My Mom also has this knack for finding really interesting and fabulous people; people throughout the world who are willing to put us up in their homes. They are willing to do this, even after they find out that there are copious amounts of us O’Reilly’s; any of whom might just show up at anytime. (The caveat, of course, is that they can show up at our place anytime as well). One of these people happened to live in Torino (Turin), Italy, so that was to be the setting of our adventure.

Torino is in Northern Italy, and was originally founded as a Roman City. For years it was the seat of political power in the region and in the country. It also is well known for it’s history in the automobile industry, most notably as the home of Fiat and Alfa Romeo. Recently, you may also remember that it hosted the 2006 Winter Olympics. While it has lost some of it’s political and industrial power since the World Wars, it is still considered the third most important city in Italy, and is full of respected educational institutions.

Torino is also home to the famous religious relic, known as the Shroud of Turin – the cloth said to have been used to wrap Jesus in his tomb. While it was not on display, we visited the chapel that holds it to pay our homage. Turin is also home to, and current resting place of, Blessed Pier Giorgio Frassati, who was an athletic and humble young man. I find him a great role model and his case is being pushed for canonization (sainthood). I have praying to him specifically for help in my football pursuits and so it was a pleasant coincidence for me personally to get to visit his grave. Grace and I enjoyed our time there very much, and the family we stayed with were great hosts and we hope they will soon visit us in America as well.

I've also been trying to draw...this is my best effort at Torino, with the Alps in the background.

I’ve also been trying to draw…this is my best effort at Torino, with the Alps in the background.

I got a remarkably strong sense that people of Torino were very proud of their city and its history, which gave it a distinct and genuine character. If you get the opportunity to visit, I would definitely recommend it, the city is seeped in history and set beautifully at the foot of The Alps.

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However, even three and a half days in Torino, didn’t satisfy my appetite for travel, so I decided to follow Grace down to Rome for a quick visit to The Eternal City. Another sister, Cecilia, was already in Rome as she has been pursing post-graduate studies there since the summer. My stay in Rome was short and sweet, but was long enough for the city to grab hold of me and I could feel it tugging me back for a closer look even as I left. Rarely do things or places live up to expectations built up by others, but in Rome, they certainly did. I certainly intend to go back to immerse myself deeper into its grandeur, its warmth, its charm, and its mystery.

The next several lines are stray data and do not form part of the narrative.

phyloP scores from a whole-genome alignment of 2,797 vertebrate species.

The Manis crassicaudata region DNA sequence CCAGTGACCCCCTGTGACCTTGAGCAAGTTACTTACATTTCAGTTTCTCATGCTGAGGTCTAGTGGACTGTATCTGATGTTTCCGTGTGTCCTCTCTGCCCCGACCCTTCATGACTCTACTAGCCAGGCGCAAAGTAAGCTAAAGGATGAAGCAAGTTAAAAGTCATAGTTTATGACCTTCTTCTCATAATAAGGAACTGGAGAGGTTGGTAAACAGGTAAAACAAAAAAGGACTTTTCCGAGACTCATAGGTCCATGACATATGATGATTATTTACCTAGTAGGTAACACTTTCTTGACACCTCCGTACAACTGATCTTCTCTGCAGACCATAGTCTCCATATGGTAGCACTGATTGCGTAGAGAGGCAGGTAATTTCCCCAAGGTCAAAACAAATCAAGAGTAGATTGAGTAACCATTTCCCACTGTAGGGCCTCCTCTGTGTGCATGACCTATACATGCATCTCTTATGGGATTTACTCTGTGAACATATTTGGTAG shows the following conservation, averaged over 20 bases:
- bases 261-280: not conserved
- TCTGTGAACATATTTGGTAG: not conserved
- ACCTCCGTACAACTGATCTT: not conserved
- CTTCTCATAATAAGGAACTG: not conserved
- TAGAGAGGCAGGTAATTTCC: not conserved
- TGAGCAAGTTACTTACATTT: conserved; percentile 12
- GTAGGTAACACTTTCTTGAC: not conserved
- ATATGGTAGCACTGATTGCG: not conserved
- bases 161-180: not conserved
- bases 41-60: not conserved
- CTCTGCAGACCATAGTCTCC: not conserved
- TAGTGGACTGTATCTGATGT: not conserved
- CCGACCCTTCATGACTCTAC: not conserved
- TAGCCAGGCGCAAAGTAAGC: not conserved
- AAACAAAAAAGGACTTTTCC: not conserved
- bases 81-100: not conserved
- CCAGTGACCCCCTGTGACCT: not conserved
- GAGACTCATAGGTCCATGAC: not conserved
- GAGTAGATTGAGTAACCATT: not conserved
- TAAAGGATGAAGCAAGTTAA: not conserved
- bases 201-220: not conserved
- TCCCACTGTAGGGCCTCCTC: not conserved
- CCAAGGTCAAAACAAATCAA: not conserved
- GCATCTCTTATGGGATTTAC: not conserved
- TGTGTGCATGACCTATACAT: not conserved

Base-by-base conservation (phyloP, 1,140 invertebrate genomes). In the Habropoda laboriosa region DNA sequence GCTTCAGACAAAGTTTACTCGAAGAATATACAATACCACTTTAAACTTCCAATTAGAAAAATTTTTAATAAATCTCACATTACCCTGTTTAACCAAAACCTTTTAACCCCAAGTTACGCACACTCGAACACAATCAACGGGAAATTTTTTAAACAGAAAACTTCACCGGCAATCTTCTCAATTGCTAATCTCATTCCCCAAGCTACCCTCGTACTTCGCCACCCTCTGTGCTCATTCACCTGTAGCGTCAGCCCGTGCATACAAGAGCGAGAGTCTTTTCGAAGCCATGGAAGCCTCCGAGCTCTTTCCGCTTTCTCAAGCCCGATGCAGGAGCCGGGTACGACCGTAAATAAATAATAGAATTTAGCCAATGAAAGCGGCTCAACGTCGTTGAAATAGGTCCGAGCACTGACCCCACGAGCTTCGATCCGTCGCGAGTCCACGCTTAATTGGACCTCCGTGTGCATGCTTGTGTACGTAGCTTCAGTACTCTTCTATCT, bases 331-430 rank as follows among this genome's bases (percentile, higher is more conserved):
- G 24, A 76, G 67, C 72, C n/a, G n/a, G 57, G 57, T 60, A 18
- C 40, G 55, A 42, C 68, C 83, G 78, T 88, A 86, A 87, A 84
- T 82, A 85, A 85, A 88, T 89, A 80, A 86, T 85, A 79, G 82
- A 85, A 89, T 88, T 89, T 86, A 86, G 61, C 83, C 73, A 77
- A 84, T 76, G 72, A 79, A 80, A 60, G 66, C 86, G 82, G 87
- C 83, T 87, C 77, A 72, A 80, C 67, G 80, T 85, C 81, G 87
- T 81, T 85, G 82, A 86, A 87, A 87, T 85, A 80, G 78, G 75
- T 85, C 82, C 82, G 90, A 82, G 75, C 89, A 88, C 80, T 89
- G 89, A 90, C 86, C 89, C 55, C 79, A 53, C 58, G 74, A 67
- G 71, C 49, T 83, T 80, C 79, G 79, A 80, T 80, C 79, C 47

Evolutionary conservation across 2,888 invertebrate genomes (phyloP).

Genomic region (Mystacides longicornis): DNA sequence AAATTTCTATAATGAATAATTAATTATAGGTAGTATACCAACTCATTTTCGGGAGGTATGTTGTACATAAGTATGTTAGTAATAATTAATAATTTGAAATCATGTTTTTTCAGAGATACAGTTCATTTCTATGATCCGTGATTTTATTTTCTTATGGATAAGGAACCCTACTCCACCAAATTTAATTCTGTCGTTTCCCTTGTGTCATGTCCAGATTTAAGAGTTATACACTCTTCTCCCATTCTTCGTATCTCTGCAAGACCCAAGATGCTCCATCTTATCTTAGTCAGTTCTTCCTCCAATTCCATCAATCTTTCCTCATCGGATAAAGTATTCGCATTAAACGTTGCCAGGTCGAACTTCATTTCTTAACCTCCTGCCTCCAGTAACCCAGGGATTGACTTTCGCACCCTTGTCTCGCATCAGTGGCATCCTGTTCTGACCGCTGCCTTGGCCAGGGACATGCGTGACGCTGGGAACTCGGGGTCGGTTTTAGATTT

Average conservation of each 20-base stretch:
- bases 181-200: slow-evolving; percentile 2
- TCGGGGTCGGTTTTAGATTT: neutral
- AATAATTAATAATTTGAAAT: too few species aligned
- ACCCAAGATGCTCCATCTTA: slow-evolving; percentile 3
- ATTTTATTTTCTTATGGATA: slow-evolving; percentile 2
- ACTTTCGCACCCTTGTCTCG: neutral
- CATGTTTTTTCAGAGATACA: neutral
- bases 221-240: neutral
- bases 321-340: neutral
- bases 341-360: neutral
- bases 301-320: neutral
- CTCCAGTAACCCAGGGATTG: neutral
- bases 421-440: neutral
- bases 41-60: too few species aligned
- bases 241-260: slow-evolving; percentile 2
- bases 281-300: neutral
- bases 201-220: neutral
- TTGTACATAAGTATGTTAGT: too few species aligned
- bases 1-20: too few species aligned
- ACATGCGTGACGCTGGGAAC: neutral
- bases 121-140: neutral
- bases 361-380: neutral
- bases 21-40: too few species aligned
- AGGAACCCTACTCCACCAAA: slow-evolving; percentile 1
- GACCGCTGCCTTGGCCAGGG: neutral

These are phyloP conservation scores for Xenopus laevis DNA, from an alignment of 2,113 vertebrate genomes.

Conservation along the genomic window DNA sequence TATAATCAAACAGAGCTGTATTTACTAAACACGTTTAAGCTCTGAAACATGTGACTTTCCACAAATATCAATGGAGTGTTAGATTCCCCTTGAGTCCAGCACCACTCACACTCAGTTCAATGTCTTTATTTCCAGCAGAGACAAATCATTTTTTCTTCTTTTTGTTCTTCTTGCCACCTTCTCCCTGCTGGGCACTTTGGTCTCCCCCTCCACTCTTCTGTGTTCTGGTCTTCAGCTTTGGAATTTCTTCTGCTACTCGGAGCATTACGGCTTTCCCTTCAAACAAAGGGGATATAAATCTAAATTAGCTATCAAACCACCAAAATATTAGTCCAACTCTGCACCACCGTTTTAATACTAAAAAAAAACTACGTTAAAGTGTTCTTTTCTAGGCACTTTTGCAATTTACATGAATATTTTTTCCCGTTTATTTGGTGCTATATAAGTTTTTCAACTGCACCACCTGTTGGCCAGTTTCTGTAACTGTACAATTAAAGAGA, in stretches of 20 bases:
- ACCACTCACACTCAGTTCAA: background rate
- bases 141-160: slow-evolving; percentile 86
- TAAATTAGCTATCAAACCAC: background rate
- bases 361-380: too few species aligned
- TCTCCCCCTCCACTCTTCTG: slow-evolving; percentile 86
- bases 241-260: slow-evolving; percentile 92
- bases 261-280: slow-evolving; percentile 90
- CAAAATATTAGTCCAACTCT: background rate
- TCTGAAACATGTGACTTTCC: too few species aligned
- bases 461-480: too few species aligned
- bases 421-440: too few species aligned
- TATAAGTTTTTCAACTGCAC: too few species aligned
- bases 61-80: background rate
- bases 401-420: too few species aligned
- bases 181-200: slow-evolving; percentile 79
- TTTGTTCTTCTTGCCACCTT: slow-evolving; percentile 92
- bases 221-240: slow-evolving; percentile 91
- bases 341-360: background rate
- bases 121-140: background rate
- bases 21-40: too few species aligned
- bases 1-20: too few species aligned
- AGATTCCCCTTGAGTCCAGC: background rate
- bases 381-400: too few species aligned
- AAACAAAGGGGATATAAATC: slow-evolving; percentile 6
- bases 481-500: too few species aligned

I have to say as well, it was a blast to share this experience with Grace. It is rare in such a big family to spend long periods with only one sibling at a time, so it was a blessing to do so with Grace. Unlike times as children where we were sworn enemies, we got on quite swimmingly! 🙂 Probably more due to her patience than mine.

Once I got back to England – rainy, damp England, I am always obliged to add – I had a busy week as I had signed up to start my coaching qualifications. So, for a week, I was commuting an hour and a half on the train to learn how to coach. I am done with all of the theory work, but now have to go out and do practical hours. So, I will be coaching at local clubs in the area in the coming months in preparation for my final assessment.

Me after 6 days in a row of getting up at 6am. Such a softie.

Me after 6 days in a row of getting up at 6am. Such a softie.

To be honest, the theory part was terribly boring at times. When you’ve been around the game for a long time, most of the stuff you inherently know. On top of that, passing your assessment is all about “checking boxes” as our instructor said, which means you have to do certain things very deliberately every time. The instructor made the comparison to passing your driving test, where you have to dramatically put on your seat belt, then wiggle all the mirrors, so as to be sure they instructor knows what you are doing. Then once you get your license, it’s pedal to the metal!

Essentially, this starting level qualification does not promote creativity itself, but sets up opportunities to get to a good platform with which you can develop your creativity. In the end, you still learn things about yourself if you are open to your own self-development. For instance, I am not very good at getting my point across concisely and effectively in verbal communication. But you probably knew that already if you’ve ever talked to me for a significant period of time 🙂 .